Eileen Mohan’s son Chris Mohan was an innocent bystander killed in the Surrey Six murders.

Eileen Mohan’s son Chris Mohan was an innocent bystander killed in the Surrey Six murders.

Key witness banned at Surrey Six trial

Mom of victim Chris Mohan says she has to trust judge's decision to disallow killer's testimony.

A former gang member and key witness at the Surrey Six trial has been banned from testifying.

The man, who can only be identified as Person X due to a publication ban, pleaded guilty in April 2009 to three counts of second-degree murder in connection to the case, in which six men were shot to death in a North Surrey apartment.

Person X, who is serving a life sentence, was expected to provide revealing testimony at the trial of Cody Haevischer and Matthew Johnston, who are both on trial in Vancouver in connection with the Oct. 19, 2007 murders of Christopher Mohan, Edward Schellenberg, Edward Narong, Ryan Bartolomeo, and brothers Chris and Michael Lal.

Person X’s testimony was actually prohibited by B.C. Supreme Court Madam Justice Catherine Wedge in August after an in-camera hearing that took place in May, June and early August. However, her ruling was sealed pending a separate matter at the Supreme Court of Canada level surrounding the publication of Person X’s background (as well as that of another key witness). Only a redacted, four-page version of Wedge’s ruling was released last week.

“On Aug. 14, 2013, I ruled that an important witness, Person X, cannot be called by the Crown in the trial of this matter,” stated Wedge. “His evidence is inadmissible…”

The decision hinged on trial fairness and information the Crown had that it wanted withheld from lawyers for the accused for fear it would reveal the identity of a confidential police informer. No details about the information are contained in Wedge’s ruling, but she stressed that the protection of confidential informants plays a vital role in law enforcement.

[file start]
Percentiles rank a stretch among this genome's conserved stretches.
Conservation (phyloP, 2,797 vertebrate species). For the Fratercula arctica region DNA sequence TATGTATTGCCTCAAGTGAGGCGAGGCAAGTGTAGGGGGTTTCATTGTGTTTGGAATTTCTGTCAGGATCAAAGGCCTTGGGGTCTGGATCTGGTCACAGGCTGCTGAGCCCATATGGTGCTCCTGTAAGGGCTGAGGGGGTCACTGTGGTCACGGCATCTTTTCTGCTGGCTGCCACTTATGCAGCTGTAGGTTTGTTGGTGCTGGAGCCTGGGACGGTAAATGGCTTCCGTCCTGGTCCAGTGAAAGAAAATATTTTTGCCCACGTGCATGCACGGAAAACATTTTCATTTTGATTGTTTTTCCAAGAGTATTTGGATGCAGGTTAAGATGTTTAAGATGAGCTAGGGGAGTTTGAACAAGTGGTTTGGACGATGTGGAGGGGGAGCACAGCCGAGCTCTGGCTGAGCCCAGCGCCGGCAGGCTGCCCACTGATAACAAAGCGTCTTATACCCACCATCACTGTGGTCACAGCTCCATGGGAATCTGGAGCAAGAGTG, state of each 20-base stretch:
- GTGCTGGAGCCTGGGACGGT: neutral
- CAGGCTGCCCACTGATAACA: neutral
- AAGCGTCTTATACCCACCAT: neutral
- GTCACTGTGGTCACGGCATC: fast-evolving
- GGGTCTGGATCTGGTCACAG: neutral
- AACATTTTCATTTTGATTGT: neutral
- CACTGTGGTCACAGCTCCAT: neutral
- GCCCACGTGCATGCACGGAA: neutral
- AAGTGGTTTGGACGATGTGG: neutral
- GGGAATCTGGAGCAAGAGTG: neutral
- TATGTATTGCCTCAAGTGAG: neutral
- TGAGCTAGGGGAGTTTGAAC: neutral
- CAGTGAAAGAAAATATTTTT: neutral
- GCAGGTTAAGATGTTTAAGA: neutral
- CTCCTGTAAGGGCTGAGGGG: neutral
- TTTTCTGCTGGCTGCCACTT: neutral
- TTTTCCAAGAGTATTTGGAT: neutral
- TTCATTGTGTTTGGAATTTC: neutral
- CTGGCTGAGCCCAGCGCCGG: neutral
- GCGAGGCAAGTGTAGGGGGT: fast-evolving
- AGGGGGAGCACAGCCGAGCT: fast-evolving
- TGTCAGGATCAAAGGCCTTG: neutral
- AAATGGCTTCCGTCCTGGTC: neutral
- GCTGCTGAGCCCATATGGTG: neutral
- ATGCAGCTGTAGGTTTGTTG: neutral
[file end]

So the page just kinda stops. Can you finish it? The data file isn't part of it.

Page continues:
“The privilege afforded to the confidential informer is one of the most absolute, unqualified rights recognized at law,” she wrote. “By shielding the identity of those who provide confidential information to police, the privilege protects against the risk of retribution and encourages the co-operation of future informants.”

It remains unclear how the loss of Person X’s testimony will affect the trial, but Eileen Mohan, mother of 22-year-old victim Chris Mohan, said she has to have faith in the court’s decision.

“I’m sure her ladyship thought that this person not testifying was in the best interest of the case,” said Mohan. “I’m leaving a crucial decision like this in her hands. In the end, we’ll find out if it was the right decision.”

A day prior to the ruling’s release, Person X and another witness, Person Y, lost an appeal bid, allowing Wedge to drop a portion of the sweeping publication ban that prevented the media from reporting the former witness’s background.

It can now be revealed Person X and another witness, Person Y, admitted to playing a role in the Surrey Six murders, later cooperating with police. Their lawyers had argued many details should be held back because the two are serving jail time and other inmates would see them as “rats,” putting their lives at risk.

Wedge’s ruling, however, said the sweeping ban the witnesses sought would have greatly hindered the media’s ability to cover the case.

The Crown’s theory is that Person X, Johnston and Haevischer went to the Balmoral Tower apartment building intending to kill Corey Lal over a drug turf dispute, but killed the five other men to ensure there were no witnesses.

In the opening of the trial, the court heard the victims were all found with hoods over their heads, and had each been shot execution style.

However, a summary of the Crown’s theory in Wedge’s ruling provides further detail of Person X’s role in the murders, claiming he shot three victims and Haevischer shot the other three.

“On October 19, 2007, Mr. Johnston, Mr. Haevischer and X entered Suite 1505 of the Balmoral Towers apartment in Surrey. The latter two men both had handguns. The four people inside the suite, which included Mr. Lal, were ordered to the floor at gunpoint,” Wedge said.

“An associate of Mr. Lal’s subsequently arrived at the apartment and was also ordered to the floor. Mr. Johnston went into the hallway to summon and hold the elevator. He returned a short time later with a young man from a neighbouring suite who was also then ordered to the floor at gunpoint. Mr. Haevischer and X each shot and killed three victims.”

The Crown alleges that Red Scorpion gang leaders Michael Le and Jamie Bacon ordered the hit on Corey Lal, sending Haevischer, Matthew and Person X to commit the murder.

Bacon is charged with conspiracy to murder, but is being tried separately at a later date.

Haevischer and Johnston have each pleaded not guilty to six counts of first-degree murder and conspiracy to commit murder. Le was on trial with them, but last month pleaded guilty to conspiracy to murder Corey Lal.

Le’s sentencing is scheduled to take place in Vancouver on Tuesday (Dec. 17).

 

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